Developments in technology bring improvements in the way journalists tell stories too. We have evolved from print to photography to audio to video. Now, 360-degree videos are ‘the next big thing’ for the media industry. Virtual Reality technology, through which videos can put viewers at the location of the stories, is being touted as the ultimate empathy engine because it allows viewers to walk in the shoes of the people living in places rife with conflict and other problems in the developing world. Media platforms and charitable organizations are increasingly making use of this technology to bring forth stories from the global south. However, others in the industry are of the opinion that this format of storytelling is more invasive and essentially lets organizations make profits off the backs of the suffering of communities by presenting a fetishized, ‘poverty porn’ version of stories. This is the dilemma that plagues the cutting edge technology behind 360 degrees, and this became the setting of an engaging panel discussion between industry leaders who are using this technology to tell stories.
The discussion was led by Marc Ellison, a video and photojournalist who has produced award-winning works for international media organizations and has a background in computer programming. Others on the panel were Joe Inwood, who’s a field producer for BBC World Service, Viktorija Mickute, a producer at Al Jazeera’s virtual reality’s immersive media studio Contrast VR, and Joffrey Monnier, who works as the content team leader for Doctors Without Borders.
It was apparent that all the panelists were in agreement about the fact that journalists are still figuring out how to work with 360-degree videos, and also figuring out when it doesn’t work. For Inwood, who’s a field producer, it’s just one of the tools he adds to his workflow of telling a story, while still using other mediums. Yet, it doesn’t make it any less exciting. “This is a really new medium. It’s what makes it so exciting, that we don’t have the established grammar, we don’t have all of the established rules that exist and people stick to, sometimes overly rigidly, in other mediums. It’s an evolving language and that is why it is so exciting.” However, the fact that it is so new also creates a skepticism around it and makes conversation about it that much more important.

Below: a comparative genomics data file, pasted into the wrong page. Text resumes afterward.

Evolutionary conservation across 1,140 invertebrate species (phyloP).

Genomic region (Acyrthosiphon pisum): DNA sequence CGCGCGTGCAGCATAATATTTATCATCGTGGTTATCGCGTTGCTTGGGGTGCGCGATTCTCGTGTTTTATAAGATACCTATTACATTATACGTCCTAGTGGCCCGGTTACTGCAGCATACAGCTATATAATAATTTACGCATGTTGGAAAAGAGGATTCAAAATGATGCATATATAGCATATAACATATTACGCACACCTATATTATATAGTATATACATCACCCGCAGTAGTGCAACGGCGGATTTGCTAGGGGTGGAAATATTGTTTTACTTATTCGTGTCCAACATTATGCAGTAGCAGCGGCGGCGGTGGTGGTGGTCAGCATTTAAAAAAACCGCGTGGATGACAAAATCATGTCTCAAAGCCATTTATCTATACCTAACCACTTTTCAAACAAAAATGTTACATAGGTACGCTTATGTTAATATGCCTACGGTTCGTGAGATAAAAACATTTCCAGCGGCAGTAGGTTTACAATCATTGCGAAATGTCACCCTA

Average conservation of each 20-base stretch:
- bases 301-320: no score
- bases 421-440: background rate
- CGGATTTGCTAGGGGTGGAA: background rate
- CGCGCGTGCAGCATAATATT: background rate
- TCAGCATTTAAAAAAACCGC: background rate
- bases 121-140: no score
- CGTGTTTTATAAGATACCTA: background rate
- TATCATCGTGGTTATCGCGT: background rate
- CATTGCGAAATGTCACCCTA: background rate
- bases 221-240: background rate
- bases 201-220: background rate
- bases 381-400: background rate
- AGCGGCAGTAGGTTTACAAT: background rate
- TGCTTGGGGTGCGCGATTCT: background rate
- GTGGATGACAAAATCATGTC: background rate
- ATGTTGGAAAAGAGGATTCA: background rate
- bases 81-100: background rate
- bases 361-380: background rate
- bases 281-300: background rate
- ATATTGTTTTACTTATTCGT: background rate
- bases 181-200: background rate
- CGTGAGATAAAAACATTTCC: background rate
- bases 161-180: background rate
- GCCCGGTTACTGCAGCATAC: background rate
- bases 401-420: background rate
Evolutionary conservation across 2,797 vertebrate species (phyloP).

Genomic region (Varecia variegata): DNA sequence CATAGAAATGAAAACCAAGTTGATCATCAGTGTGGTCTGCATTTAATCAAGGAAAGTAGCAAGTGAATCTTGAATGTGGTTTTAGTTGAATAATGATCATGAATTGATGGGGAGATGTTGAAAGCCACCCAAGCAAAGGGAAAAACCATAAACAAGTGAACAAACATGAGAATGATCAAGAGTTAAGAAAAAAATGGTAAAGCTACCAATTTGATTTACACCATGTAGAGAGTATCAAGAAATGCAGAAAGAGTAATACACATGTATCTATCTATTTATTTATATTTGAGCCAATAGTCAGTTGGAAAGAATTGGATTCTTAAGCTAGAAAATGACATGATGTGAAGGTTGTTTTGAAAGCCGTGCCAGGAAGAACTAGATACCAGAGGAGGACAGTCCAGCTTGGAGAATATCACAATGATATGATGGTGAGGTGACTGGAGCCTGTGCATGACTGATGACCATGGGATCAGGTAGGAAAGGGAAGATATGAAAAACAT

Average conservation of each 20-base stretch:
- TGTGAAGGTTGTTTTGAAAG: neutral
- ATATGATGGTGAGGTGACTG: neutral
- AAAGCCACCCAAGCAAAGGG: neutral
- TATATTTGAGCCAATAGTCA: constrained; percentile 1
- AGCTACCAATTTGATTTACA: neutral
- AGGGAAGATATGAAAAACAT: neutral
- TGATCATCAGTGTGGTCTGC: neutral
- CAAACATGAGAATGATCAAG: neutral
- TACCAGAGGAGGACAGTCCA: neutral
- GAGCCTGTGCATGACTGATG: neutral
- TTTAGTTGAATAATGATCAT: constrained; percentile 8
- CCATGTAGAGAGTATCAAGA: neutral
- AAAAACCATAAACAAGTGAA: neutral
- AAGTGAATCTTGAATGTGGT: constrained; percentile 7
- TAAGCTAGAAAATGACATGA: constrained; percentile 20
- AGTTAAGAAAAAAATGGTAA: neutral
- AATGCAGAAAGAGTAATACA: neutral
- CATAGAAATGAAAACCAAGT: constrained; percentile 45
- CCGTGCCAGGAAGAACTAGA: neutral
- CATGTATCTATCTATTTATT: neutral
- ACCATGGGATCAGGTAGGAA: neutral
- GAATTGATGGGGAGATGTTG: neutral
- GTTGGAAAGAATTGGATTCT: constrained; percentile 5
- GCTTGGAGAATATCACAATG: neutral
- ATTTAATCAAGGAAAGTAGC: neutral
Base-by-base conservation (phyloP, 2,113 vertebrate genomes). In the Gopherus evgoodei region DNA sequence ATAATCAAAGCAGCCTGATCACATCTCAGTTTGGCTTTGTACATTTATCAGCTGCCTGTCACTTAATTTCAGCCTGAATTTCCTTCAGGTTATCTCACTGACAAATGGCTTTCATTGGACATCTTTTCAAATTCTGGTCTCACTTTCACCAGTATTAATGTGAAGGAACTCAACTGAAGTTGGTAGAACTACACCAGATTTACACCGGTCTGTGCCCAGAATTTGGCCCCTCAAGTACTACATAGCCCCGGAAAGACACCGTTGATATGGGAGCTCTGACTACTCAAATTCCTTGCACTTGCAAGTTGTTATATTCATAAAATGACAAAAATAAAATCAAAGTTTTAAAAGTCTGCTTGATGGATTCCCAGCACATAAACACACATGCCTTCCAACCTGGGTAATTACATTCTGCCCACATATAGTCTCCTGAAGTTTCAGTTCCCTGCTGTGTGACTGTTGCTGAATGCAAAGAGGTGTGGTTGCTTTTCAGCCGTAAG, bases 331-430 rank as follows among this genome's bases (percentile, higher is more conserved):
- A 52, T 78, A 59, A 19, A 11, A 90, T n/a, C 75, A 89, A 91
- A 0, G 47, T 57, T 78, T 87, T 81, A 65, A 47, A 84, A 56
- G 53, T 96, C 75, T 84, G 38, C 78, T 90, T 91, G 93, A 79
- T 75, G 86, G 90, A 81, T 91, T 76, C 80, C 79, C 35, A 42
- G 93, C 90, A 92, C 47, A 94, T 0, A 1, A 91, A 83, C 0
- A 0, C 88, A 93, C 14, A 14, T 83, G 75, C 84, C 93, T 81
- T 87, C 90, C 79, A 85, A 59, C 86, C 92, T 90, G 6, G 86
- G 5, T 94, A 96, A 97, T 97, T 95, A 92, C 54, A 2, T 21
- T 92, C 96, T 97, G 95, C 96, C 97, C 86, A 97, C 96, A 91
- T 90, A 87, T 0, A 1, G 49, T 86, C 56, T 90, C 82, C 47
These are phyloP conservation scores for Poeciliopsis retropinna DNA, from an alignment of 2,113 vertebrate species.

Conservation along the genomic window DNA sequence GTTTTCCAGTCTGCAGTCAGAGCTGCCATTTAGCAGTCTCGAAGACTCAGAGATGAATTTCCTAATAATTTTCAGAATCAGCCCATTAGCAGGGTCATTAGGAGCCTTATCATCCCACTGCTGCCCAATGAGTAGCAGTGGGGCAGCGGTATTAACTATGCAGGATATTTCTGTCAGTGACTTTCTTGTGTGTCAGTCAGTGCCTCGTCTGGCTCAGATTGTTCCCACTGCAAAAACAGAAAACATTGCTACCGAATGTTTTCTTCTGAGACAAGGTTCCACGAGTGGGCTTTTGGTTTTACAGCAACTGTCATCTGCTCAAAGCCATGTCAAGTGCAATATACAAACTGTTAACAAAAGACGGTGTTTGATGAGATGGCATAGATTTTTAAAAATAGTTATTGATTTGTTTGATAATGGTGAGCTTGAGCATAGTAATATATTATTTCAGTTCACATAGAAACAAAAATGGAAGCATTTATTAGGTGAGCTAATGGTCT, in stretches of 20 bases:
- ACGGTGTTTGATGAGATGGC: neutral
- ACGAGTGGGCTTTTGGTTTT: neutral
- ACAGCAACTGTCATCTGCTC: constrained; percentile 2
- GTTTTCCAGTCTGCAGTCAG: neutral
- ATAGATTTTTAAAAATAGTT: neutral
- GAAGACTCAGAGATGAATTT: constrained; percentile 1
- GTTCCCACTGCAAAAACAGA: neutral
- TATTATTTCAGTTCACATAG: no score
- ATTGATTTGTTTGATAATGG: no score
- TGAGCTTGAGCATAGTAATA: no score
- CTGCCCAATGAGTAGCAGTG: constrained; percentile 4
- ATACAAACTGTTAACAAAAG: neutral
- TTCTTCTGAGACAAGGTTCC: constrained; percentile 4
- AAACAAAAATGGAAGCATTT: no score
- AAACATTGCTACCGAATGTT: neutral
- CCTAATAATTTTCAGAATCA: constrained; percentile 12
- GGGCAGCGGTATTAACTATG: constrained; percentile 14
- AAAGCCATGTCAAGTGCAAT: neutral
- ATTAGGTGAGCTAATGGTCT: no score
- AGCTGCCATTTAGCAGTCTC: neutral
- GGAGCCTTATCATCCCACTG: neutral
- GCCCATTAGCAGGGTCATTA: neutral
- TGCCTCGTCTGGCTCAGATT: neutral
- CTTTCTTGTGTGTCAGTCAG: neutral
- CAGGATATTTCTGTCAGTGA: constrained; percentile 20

Mickute collaborates with local journalists in the global south and works with 360 videos to produce immersive, people-centric stories, and believes that the use of this technology is currently being shaped. “The way we approach stories, who creates those stories, and the way we create those stories, it will shape what kind of stories we’re gonna see with this medium.”
Ellison brought up the point of readers feeling disengaged from stories from Africa and developing a negative stereotype about the place. A challenge that he took on with the 360 video medium was to try to re-engage readers with stories from Africa, and the Central African Republic, in particular.
While Monnier’s use of the technology to tell stories using the medium was similar, it was for a different purpose. As a part of the creative content team for Doctors Without Border, his use of the medium was also tied to a humanitarian purpose.
None of the panelists thought of 360 videos as just a gimmick but pointed out the importance of using it the right way, like with any other medium. Inwood didn’t agree with touting is as nothing journalists have ever seen before. “It’s just a different way to use sounds and videos to tell a story,” he said. “It’s very powerful but it has to be used correctly,” agreed Mickute. She also shared of the most powerful anecdotes about it being used correctly when she mentioned the impact a project shot in a Rohingya refugee camp in Bangladesh had on UN Security Council members who were shown the film. “They really said that it actually gave them additional and a deeper understanding of the issue,” she recalled. But can it drastically alter people’s viewpoints? “It’s not a magic tool but it’s one element amongst other to start the discussion,” Inwood put it succinctly.
Monnier shared an anecdote that brought forth another important point – how the immersive experience can be a traumatic experience for some viewers, which is why it’s also important to prepare people about what to expect from watching the technology.
The panel ended with a discussion about ethical issues surrounding the use of this technology, with informed consent of those being shot agreed to as THE big ethical concern, and questions about general anxieties about 360 videos taking the place of traditional media like print and video. None of the panelists thought this was likely to happen any time in the near future.
The panel discussion was followed by a virtual reality pop-up outside the venue, where the attendees interacted with the panelists and also tried out VR headsets to watch some of the footage of projects the panelists worked on. The session came to an optimistic end with people being transported from the rainy courtyard in Perugia to the streets of Yemen, or the Rohingya refugee camps in Bangladesh.